Several of my Global Voices colleagues are in London this week, participating in the Reuters/BBC-organized We Media conference. I’d been sad that I couldn’t be part of the event – I agreed to be part of the Metaverse Roadmap conference previously and didn’t relish the prospect of a London to SF trip Thursday evening.
So far, not so good, evidently. BBC is hosting today’s sessions and has been plagued with technical problems – the video feed has been unreliable, there’s been no audio feed (my preferred method of participation) and the chat system hasn’t worked. (My guess is the estimable Matt Hassock will have all this fixed for tomorrow’s sessions, which Reuters will host…)
But the real problem seems to be the content – a rehashing of the bloggers versus journalists debate that’s leaving most of the GV participants pretty frustrated. Rebecca speculates that they’re asking the wrong question: “The question we really ought to be focusing on is: how can citizens and professional journalists work together to create a better and more well-informed public discourse?”
Neha, our South Asia editor, is upset that, in defending blogs, many seem to end up critiquing “breakfast blogs” and emphasizing the good, journalistic blogs out there. (I’ll own up to using this line of defense. I too often throw the mommy bloggers to the wolves in explaining blogs to journalists and NGOs…)
It’s also important we understand that bloggers aren’t responsible for each other. The same way Guardian isn’t responsible for what the BBC does. It’s sad if journalism as a profession feels threatened by citizen journalism. But if it makes them clean up their act – Oh! Why not? It is unfortunate that people who support citizen journalism have to feel so defensive in a forum that was supposed to engage the two camps. I feel like they’ve divided them up even further.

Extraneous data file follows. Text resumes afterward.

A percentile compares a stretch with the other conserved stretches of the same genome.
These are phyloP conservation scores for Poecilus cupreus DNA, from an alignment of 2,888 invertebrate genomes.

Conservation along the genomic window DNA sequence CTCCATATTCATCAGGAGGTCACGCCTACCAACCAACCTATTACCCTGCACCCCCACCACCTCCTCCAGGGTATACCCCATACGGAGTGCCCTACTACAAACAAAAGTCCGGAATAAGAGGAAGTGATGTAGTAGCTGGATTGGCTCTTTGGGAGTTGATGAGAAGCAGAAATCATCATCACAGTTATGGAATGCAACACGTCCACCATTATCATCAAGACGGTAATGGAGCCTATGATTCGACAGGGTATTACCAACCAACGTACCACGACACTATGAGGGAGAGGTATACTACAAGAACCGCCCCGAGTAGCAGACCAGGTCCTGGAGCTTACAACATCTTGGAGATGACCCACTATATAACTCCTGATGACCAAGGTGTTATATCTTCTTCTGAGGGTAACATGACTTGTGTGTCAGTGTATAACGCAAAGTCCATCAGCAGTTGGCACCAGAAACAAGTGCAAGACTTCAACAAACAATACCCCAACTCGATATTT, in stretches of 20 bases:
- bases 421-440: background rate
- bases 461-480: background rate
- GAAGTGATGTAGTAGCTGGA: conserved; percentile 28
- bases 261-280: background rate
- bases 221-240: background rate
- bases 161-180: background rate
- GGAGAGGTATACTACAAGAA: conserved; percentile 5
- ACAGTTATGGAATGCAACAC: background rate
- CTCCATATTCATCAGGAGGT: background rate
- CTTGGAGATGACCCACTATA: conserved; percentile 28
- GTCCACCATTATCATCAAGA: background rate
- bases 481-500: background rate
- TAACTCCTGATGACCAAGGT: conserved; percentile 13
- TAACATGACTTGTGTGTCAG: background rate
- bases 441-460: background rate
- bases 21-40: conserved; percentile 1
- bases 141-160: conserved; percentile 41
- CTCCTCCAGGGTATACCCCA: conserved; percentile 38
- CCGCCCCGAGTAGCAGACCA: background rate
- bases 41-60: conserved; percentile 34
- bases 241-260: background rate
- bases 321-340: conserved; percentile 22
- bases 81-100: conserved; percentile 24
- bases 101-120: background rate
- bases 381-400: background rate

And Rachel Rawlins, BBC veteran and now our managing editor, is just pissed off:
The “rest of the world” has featured entirely peripherally. One unfortunate panellist referred to the plucky media in the developing world operating in conditions “from the stone age in a mud hut”.
I mean WTF?
We are now enduring an exercise involving “digital assassins” who I assume are being put forward as “average” digital media consumer/producers. These people are so far from being global as to be confined, judging by their accents, to Greater London.
In the BBC’s defense… these conferences aren’t easy to hold. Bloggers see the rise of citizen’s media as preordained and inevitable; many reporters tend to see bloggers as barbarians at the gate, helping destroy the proud and honorable profession they’ve spent their lives defending. Tomorrow’s panels will almost surely be more global, as GV’s had a strong hand in organizing them and Rebecca will be moderating two of them.
A last observation (in a post that’s already embarrasingly long, as I’m not actually at the conference!) – while global news organizations seem obsessed with the bloggers/journalists “dichotomy”, local media seems more open to this idea. I gave a lecture at the Massachusetts College of Liberal Arts a few weeks ago as part of a class taught by Bill Densmore, who has edited several Berkshire County newspapers. Bill observed that local newspaper editors generally understand the value of journalists cooperating with bloggers because local papers don’t get produced without the help of lots of amateurs. That baseball story, town meeting summary or theatre review might have been produced by a seasoned, experienced journalist… and just as likely was produced by an intern, an amateur trying to get some experience, or someone in the community who was passionate that an event get covered.
Maybe these conversations aren’t best
yelled held between bloggers and journalists from highly professional, structured, hierarchical news organizations – maybe community papers could help provide an ideological bridge between camps?